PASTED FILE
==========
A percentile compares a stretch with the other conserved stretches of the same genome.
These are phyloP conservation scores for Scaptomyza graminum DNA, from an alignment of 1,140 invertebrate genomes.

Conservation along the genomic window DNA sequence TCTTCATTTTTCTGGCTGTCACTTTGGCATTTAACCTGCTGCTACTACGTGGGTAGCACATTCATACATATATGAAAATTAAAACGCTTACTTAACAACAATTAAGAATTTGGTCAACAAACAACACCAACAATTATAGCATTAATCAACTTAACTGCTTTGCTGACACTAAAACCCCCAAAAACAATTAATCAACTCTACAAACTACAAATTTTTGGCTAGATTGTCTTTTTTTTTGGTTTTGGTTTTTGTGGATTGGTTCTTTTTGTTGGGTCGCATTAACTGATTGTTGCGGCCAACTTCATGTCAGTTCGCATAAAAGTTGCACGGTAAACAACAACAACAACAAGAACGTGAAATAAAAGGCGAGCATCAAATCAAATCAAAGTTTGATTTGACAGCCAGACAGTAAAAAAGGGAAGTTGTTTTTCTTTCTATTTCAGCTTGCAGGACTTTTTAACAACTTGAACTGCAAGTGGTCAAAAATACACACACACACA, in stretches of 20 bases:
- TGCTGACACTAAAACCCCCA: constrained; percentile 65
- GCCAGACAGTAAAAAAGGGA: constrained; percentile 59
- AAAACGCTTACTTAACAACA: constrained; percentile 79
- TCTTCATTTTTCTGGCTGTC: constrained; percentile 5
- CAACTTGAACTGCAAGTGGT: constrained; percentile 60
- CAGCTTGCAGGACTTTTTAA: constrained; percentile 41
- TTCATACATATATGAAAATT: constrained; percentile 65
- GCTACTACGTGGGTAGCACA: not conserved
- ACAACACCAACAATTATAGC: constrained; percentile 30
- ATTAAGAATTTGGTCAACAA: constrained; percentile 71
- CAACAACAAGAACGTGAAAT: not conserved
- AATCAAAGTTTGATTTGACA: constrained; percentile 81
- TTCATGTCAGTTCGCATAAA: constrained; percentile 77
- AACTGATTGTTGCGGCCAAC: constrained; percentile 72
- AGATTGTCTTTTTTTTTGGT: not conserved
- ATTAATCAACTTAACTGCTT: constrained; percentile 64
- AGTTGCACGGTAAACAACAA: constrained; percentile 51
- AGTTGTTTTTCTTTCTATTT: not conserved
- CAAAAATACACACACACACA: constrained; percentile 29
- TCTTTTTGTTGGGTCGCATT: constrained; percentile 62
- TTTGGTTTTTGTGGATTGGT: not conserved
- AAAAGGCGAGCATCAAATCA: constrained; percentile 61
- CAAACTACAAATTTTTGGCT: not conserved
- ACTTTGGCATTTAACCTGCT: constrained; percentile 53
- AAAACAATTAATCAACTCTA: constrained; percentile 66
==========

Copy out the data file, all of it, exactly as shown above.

A percentile compares a stretch with the other conserved stretches of the same genome.
These are phyloP conservation scores for Scaptomyza graminum DNA, from an alignment of 1,140 invertebrate genomes.

Conservation along the genomic window DNA sequence TCTTCATTTTTCTGGCTGTCACTTTGGCATTTAACCTGCTGCTACTACGTGGGTAGCACATTCATACATATATGAAAATTAAAACGCTTACTTAACAACAATTAAGAATTTGGTCAACAAACAACACCAACAATTATAGCATTAATCAACTTAACTGCTTTGCTGACACTAAAACCCCCAAAAACAATTAATCAACTCTACAAACTACAAATTTTTGGCTAGATTGTCTTTTTTTTTGGTTTTGGTTTTTGTGGATTGGTTCTTTTTGTTGGGTCGCATTAACTGATTGTTGCGGCCAACTTCATGTCAGTTCGCATAAAAGTTGCACGGTAAACAACAACAACAACAAGAACGTGAAATAAAAGGCGAGCATCAAATCAAATCAAAGTTTGATTTGACAGCCAGACAGTAAAAAAGGGAAGTTGTTTTTCTTTCTATTTCAGCTTGCAGGACTTTTTAACAACTTGAACTGCAAGTGGTCAAAAATACACACACACACA, in stretches of 20 bases:
- TGCTGACACTAAAACCCCCA: constrained; percentile 65
- GCCAGACAGTAAAAAAGGGA: constrained; percentile 59
- AAAACGCTTACTTAACAACA: constrained; percentile 79
- TCTTCATTTTTCTGGCTGTC: constrained; percentile 5
- CAACTTGAACTGCAAGTGGT: constrained; percentile 60
- CAGCTTGCAGGACTTTTTAA: constrained; percentile 41
- TTCATACATATATGAAAATT: constrained; percentile 65
- GCTACTACGTGGGTAGCACA: not conserved
- ACAACACCAACAATTATAGC: constrained; percentile 30
- ATTAAGAATTTGGTCAACAA: constrained; percentile 71
- CAACAACAAGAACGTGAAAT: not conserved
- AATCAAAGTTTGATTTGACA: constrained; percentile 81
- TTCATGTCAGTTCGCATAAA: constrained; percentile 77
- AACTGATTGTTGCGGCCAAC: constrained; percentile 72
- AGATTGTCTTTTTTTTTGGT: not conserved
- ATTAATCAACTTAACTGCTT: constrained; percentile 64
- AGTTGCACGGTAAACAACAA: constrained; percentile 51
- AGTTGTTTTTCTTTCTATTT: not conserved
- CAAAAATACACACACACACA: constrained; percentile 29
- TCTTTTTGTTGGGTCGCATT: constrained; percentile 62
- TTTGGTTTTTGTGGATTGGT: not conserved
- AAAAGGCGAGCATCAAATCA: constrained; percentile 61
- CAAACTACAAATTTTTGGCT: not conserved
- ACTTTGGCATTTAACCTGCT: constrained; percentile 53
- AAAACAATTAATCAACTCTA: constrained; percentile 66